Island Folly: A Party on St. Simons

The mood is magic at a dinner party hosted in a rustic potting shed with an extravagant table and twilight views of the marsh
With philodendron-leaf place mats, candlesticks shaped like palm trees, and plates with garden motifs, the table reflects the lush natural setting.

Midsummer’s eve has long been a time for savoring the season’s bounty while celebrating the longest day of the year. For St. Simons Island, Georgia, residents Judy and Jack Powell, the date also happened to coincide with the completion of their new guesthouse and potting shed. “I thought it would be fun to mark the occasion by inviting guests over for drinks on the porch and then surprise them by serving dinner in the shed,” Judy said.

A garden folly as well as a functional structure, the Powells’ shed looks inviting from the start. “When you drive up to the property, it resembles a carriage house,” says architect John Shackelford, whose inspiration for the design came from early Coastal Georgia architecture. Like a carriage house, the shed has an aligned pair of wide openings equipped with strap-hinge doors and windows with wrought-iron grates. Walls of reclaimed local brick, thickly slathered mortar, and tabby hark back to the handmade materials coastal settlers used for their houses and dependencies. Only the skylight hints of modern design.

For this breezy guesthouse in St. Simons Island, Georgia, architect John Shackelford combined West Indian elements such as a deep veranda with lattice columns and vernacular Coastal Georgia style.
“The garden is always an invitation to come and enjoy. It asks nothing of us but time to contemplate the beauty that is all around us in this world. It represents someone’s editing of nature, so that what is left is a refinement of the gardener’s choosing, a singular vision which the visitor is invited to share.” — Linda Heagy, Party Co-Host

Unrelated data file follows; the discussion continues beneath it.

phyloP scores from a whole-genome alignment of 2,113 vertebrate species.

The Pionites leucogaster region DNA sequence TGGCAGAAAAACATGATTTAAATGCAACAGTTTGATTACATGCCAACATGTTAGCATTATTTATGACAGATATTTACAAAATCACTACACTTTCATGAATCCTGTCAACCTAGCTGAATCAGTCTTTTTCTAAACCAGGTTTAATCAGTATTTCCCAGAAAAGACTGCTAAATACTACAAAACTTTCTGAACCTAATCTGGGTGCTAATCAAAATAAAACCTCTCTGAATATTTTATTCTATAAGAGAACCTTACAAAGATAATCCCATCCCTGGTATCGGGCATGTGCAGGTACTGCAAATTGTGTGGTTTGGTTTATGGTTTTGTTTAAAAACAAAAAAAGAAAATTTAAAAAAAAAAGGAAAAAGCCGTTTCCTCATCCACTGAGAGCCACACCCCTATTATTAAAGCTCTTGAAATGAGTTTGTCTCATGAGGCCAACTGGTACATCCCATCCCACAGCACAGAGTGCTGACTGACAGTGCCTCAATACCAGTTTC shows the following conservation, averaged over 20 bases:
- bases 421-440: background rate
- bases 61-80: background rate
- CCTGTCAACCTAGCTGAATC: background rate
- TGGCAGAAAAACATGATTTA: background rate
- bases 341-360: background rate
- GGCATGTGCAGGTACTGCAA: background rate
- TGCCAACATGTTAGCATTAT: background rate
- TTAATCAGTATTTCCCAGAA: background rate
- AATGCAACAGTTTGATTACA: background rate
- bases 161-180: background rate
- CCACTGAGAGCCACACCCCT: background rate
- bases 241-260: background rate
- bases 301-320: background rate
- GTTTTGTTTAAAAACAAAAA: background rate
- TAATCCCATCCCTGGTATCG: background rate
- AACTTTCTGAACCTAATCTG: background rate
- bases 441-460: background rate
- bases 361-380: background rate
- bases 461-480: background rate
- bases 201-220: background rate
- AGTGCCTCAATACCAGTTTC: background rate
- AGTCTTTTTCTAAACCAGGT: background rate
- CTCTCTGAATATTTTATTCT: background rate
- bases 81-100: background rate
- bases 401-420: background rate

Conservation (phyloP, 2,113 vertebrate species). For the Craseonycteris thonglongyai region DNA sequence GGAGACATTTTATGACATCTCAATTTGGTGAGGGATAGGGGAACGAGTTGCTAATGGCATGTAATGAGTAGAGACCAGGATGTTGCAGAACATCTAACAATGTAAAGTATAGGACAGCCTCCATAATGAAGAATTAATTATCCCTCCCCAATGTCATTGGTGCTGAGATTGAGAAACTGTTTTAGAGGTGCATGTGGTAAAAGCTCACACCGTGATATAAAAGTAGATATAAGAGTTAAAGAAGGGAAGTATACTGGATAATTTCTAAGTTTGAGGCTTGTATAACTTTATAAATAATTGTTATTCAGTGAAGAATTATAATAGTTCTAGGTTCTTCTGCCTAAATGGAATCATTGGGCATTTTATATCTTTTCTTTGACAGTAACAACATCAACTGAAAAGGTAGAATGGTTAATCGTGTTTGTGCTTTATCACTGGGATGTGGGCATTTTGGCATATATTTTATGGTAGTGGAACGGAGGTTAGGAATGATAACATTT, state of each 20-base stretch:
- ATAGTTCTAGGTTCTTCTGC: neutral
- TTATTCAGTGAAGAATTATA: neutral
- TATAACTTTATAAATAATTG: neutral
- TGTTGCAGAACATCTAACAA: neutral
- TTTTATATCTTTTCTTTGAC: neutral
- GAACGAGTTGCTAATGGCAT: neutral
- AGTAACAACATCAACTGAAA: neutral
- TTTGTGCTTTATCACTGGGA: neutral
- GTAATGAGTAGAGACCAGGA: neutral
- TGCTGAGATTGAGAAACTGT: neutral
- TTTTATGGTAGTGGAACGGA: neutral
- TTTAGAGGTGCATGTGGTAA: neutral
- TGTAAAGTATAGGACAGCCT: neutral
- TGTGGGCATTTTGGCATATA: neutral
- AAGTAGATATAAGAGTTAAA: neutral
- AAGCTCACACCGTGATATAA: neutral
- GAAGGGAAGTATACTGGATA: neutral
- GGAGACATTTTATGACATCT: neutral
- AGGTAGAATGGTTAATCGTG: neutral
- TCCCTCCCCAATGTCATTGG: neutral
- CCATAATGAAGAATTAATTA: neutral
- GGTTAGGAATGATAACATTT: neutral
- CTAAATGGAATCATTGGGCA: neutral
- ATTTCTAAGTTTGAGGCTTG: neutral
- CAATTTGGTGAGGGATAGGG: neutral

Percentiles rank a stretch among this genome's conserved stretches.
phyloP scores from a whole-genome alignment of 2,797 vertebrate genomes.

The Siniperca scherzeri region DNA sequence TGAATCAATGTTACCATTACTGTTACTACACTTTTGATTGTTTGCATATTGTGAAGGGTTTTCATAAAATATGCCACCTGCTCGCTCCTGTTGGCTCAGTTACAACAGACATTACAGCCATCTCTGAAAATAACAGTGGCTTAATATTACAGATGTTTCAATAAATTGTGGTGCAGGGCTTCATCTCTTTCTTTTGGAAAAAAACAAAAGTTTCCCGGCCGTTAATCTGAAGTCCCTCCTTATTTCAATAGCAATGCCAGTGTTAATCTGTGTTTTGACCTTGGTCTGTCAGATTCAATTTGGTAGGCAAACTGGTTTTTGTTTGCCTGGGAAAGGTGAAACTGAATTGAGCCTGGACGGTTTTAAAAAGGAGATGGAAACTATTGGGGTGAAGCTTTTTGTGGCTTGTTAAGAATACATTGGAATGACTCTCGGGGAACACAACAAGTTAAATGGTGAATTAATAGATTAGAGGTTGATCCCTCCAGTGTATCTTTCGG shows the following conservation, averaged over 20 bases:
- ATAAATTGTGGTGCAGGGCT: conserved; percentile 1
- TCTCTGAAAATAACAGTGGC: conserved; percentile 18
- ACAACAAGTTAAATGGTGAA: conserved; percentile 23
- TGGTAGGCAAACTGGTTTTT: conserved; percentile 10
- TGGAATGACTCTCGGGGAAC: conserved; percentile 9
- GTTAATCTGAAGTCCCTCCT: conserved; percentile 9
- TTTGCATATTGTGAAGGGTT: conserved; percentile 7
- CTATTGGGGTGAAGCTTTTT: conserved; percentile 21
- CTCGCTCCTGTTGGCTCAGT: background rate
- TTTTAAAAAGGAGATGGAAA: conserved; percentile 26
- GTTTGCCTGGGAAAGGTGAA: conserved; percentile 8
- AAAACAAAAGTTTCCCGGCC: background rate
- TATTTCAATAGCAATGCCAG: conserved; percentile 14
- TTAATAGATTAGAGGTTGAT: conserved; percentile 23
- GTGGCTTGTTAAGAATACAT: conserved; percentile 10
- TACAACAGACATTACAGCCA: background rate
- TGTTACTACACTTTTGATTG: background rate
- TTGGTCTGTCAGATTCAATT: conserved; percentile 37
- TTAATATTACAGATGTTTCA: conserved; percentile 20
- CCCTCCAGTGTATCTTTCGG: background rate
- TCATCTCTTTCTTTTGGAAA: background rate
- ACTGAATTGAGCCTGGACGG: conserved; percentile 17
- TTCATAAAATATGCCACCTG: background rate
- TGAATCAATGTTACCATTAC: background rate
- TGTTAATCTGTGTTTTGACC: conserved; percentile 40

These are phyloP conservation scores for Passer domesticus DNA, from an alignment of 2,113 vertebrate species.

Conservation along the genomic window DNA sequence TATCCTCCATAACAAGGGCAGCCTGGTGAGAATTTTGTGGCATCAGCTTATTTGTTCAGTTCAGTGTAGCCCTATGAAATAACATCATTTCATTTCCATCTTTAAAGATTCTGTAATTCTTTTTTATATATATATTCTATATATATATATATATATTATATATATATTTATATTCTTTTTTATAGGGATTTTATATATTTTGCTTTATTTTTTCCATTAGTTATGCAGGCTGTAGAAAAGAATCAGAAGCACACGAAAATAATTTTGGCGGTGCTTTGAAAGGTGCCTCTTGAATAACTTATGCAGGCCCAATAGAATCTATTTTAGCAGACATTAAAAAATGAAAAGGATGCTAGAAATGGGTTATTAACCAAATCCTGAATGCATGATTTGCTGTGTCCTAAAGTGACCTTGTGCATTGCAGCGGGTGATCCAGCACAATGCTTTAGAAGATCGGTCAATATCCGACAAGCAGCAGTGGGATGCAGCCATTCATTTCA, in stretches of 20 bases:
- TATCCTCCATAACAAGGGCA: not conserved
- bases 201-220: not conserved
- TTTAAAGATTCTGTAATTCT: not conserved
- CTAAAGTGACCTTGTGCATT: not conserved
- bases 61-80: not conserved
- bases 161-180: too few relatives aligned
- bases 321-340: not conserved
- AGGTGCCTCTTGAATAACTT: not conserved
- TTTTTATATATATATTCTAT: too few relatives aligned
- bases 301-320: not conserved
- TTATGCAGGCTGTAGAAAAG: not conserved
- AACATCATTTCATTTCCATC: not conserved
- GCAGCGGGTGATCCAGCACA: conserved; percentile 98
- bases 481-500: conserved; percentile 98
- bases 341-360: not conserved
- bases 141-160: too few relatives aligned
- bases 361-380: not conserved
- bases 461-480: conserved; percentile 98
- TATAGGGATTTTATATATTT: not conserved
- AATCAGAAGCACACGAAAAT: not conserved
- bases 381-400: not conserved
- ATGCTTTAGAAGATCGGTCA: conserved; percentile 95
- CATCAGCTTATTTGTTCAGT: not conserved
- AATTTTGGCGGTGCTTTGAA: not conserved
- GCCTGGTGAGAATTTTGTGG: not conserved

Neither architect nor client envisioned the shed as an entertaining destination, but its location steps away from the guesthouse kitchen, view of the marsh, and cross-ventilation make it ideal for the purpose. It was Judy’s co-host, Linda Heagy, who came up with the idea of serving the dinner there.

“With long sunsets and breezy evenings, the sea islands are ideal for dining outdoors,” observes Linda, who frequently hosts parties on her wide porch in neighboring Sea Island. “When you set a table outdoors, it’s pleasing to make it unexpectedly elegant, with silver, crystal, and china, but also to echo your natural surroundings.”

Built of reclaimed brick, the potting shed, which adjoins the guesthouse, resembles the ruins of an antique carriage house.
Arrangement of white hydrangeas and snapdragons, lotus, Belles of Ireland, and curly willow branches.
Old baskets, terra-cotta pots, tabby walls encrusted with crushed shell, and the wood top of a vintage architect’s desk add character.

The magical midsummer table setting began with place mats of philodendron leaves cut from the garden and laid directly on the wood surface of an old worktable. Their natural color contrasts with the shimmering bronze-doré trunks of palm tree-shaped candlesticks. Chargers and plates with pink-and-green borders of flowers and foliage echo the colors and shapes of informally massed arrangements of hydrangea, lotus, and snapdragons.

A swing on the veranda invites guests to linger and enjoy views of the marsh
A swing on the veranda invites guests to linger and enjoy views of the marsh.

“Combining indoor luxuries with a touch of the rustic and the gifts of nature is one of the best presents you can give your guests,” says Judy, whose plans for her shed have expanded beyond nursing houseplants and overwintering orchids. “There really isn’t any better dinner music than the sounds of swimming dolphins and the wind in the oaks.”

Written and photographed by Susan Sully

For more inspiration from Susan Sully, check out her book Southern Hospitality at Home: The Art of Gracious Living (Rizzoli New York, 2019).

Southern Hospitality at Home by Susan Sully